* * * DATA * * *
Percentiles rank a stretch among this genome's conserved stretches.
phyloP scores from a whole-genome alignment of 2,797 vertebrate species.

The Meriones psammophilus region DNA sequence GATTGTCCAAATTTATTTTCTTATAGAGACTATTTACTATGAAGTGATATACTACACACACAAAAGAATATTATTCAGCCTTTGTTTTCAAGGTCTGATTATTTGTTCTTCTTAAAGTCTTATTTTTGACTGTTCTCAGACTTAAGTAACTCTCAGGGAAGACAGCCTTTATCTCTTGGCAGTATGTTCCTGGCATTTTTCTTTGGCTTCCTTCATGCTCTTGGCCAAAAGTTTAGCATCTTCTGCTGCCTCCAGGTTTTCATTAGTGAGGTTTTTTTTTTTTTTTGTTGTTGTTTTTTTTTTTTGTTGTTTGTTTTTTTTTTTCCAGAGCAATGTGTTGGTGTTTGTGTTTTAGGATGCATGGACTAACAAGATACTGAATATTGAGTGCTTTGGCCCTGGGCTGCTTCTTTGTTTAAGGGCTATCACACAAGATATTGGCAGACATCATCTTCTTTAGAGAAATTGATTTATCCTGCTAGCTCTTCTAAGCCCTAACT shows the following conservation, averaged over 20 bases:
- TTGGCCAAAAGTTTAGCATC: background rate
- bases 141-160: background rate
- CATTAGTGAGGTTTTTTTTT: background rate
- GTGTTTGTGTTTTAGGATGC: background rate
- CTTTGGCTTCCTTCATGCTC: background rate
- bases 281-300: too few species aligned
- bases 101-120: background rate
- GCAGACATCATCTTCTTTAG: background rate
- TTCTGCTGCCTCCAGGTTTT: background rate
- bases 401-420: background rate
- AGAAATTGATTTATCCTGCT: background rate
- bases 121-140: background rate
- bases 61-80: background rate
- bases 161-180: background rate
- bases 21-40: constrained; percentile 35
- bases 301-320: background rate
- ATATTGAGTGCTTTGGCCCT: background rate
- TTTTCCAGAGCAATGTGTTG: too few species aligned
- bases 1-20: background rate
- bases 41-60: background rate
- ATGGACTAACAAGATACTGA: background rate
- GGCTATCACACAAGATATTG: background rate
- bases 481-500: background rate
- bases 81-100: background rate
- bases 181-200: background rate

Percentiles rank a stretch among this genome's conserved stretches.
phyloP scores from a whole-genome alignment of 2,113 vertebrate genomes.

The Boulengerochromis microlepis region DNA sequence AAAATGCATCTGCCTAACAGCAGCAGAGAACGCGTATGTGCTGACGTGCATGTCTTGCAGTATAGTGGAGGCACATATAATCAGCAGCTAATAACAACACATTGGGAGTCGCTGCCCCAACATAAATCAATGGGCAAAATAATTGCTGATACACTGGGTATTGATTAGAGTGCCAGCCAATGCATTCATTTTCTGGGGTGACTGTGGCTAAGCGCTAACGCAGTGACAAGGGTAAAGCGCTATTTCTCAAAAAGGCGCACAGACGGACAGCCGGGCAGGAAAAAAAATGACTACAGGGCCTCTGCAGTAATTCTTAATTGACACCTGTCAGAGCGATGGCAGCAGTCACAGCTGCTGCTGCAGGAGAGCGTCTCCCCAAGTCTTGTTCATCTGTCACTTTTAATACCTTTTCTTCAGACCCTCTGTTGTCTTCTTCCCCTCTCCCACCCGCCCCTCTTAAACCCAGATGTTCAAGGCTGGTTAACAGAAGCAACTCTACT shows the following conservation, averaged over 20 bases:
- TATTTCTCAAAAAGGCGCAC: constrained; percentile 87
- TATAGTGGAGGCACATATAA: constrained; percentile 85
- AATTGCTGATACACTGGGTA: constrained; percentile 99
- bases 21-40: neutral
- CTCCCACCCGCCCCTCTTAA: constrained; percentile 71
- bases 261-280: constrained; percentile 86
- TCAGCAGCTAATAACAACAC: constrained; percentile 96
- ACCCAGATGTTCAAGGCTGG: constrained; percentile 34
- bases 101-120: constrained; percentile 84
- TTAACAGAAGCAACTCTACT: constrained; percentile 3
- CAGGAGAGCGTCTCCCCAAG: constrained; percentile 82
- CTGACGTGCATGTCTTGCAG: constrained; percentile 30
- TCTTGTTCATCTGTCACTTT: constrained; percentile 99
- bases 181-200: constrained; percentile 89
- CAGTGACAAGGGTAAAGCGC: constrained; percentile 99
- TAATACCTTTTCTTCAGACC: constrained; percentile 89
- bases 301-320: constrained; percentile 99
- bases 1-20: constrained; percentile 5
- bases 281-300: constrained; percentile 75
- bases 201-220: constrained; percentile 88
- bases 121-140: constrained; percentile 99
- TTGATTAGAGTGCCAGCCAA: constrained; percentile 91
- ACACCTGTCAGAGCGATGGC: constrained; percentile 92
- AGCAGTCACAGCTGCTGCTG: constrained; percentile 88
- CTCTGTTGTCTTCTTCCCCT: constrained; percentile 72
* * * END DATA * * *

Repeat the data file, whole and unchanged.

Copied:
Percentiles rank a stretch among this genome's conserved stretches.
phyloP scores from a whole-genome alignment of 2,797 vertebrate species.

The Meriones psammophilus region DNA sequence GATTGTCCAAATTTATTTTCTTATAGAGACTATTTACTATGAAGTGATATACTACACACACAAAAGAATATTATTCAGCCTTTGTTTTCAAGGTCTGATTATTTGTTCTTCTTAAAGTCTTATTTTTGACTGTTCTCAGACTTAAGTAACTCTCAGGGAAGACAGCCTTTATCTCTTGGCAGTATGTTCCTGGCATTTTTCTTTGGCTTCCTTCATGCTCTTGGCCAAAAGTTTAGCATCTTCTGCTGCCTCCAGGTTTTCATTAGTGAGGTTTTTTTTTTTTTTTGTTGTTGTTTTTTTTTTTTGTTGTTTGTTTTTTTTTTTCCAGAGCAATGTGTTGGTGTTTGTGTTTTAGGATGCATGGACTAACAAGATACTGAATATTGAGTGCTTTGGCCCTGGGCTGCTTCTTTGTTTAAGGGCTATCACACAAGATATTGGCAGACATCATCTTCTTTAGAGAAATTGATTTATCCTGCTAGCTCTTCTAAGCCCTAACT shows the following conservation, averaged over 20 bases:
- TTGGCCAAAAGTTTAGCATC: background rate
- bases 141-160: background rate
- CATTAGTGAGGTTTTTTTTT: background rate
- GTGTTTGTGTTTTAGGATGC: background rate
- CTTTGGCTTCCTTCATGCTC: background rate
- bases 281-300: too few species aligned
- bases 101-120: background rate
- GCAGACATCATCTTCTTTAG: background rate
- TTCTGCTGCCTCCAGGTTTT: background rate
- bases 401-420: background rate
- AGAAATTGATTTATCCTGCT: background rate
- bases 121-140: background rate
- bases 61-80: background rate
- bases 161-180: background rate
- bases 21-40: constrained; percentile 35
- bases 301-320: background rate
- ATATTGAGTGCTTTGGCCCT: background rate
- TTTTCCAGAGCAATGTGTTG: too few species aligned
- bases 1-20: background rate
- bases 41-60: background rate
- ATGGACTAACAAGATACTGA: background rate
- GGCTATCACACAAGATATTG: background rate
- bases 481-500: background rate
- bases 81-100: background rate
- bases 181-200: background rate

Percentiles rank a stretch among this genome's conserved stretches.
phyloP scores from a whole-genome alignment of 2,113 vertebrate genomes.

The Boulengerochromis microlepis region DNA sequence AAAATGCATCTGCCTAACAGCAGCAGAGAACGCGTATGTGCTGACGTGCATGTCTTGCAGTATAGTGGAGGCACATATAATCAGCAGCTAATAACAACACATTGGGAGTCGCTGCCCCAACATAAATCAATGGGCAAAATAATTGCTGATACACTGGGTATTGATTAGAGTGCCAGCCAATGCATTCATTTTCTGGGGTGACTGTGGCTAAGCGCTAACGCAGTGACAAGGGTAAAGCGCTATTTCTCAAAAAGGCGCACAGACGGACAGCCGGGCAGGAAAAAAAATGACTACAGGGCCTCTGCAGTAATTCTTAATTGACACCTGTCAGAGCGATGGCAGCAGTCACAGCTGCTGCTGCAGGAGAGCGTCTCCCCAAGTCTTGTTCATCTGTCACTTTTAATACCTTTTCTTCAGACCCTCTGTTGTCTTCTTCCCCTCTCCCACCCGCCCCTCTTAAACCCAGATGTTCAAGGCTGGTTAACAGAAGCAACTCTACT shows the following conservation, averaged over 20 bases:
- TATTTCTCAAAAAGGCGCAC: constrained; percentile 87
- TATAGTGGAGGCACATATAA: constrained; percentile 85
- AATTGCTGATACACTGGGTA: constrained; percentile 99
- bases 21-40: neutral
- CTCCCACCCGCCCCTCTTAA: constrained; percentile 71
- bases 261-280: constrained; percentile 86
- TCAGCAGCTAATAACAACAC: constrained; percentile 96
- ACCCAGATGTTCAAGGCTGG: constrained; percentile 34
- bases 101-120: constrained; percentile 84
- TTAACAGAAGCAACTCTACT: constrained; percentile 3
- CAGGAGAGCGTCTCCCCAAG: constrained; percentile 82
- CTGACGTGCATGTCTTGCAG: constrained; percentile 30
- TCTTGTTCATCTGTCACTTT: constrained; percentile 99
- bases 181-200: constrained; percentile 89
- CAGTGACAAGGGTAAAGCGC: constrained; percentile 99
- TAATACCTTTTCTTCAGACC: constrained; percentile 89
- bases 301-320: constrained; percentile 99
- bases 1-20: constrained; percentile 5
- bases 281-300: constrained; percentile 75
- bases 201-220: constrained; percentile 88
- bases 121-140: constrained; percentile 99
- TTGATTAGAGTGCCAGCCAA: constrained; percentile 91
- ACACCTGTCAGAGCGATGGC: constrained; percentile 92
- AGCAGTCACAGCTGCTGCTG: constrained; percentile 88
- CTCTGTTGTCTTCTTCCCCT: constrained; percentile 72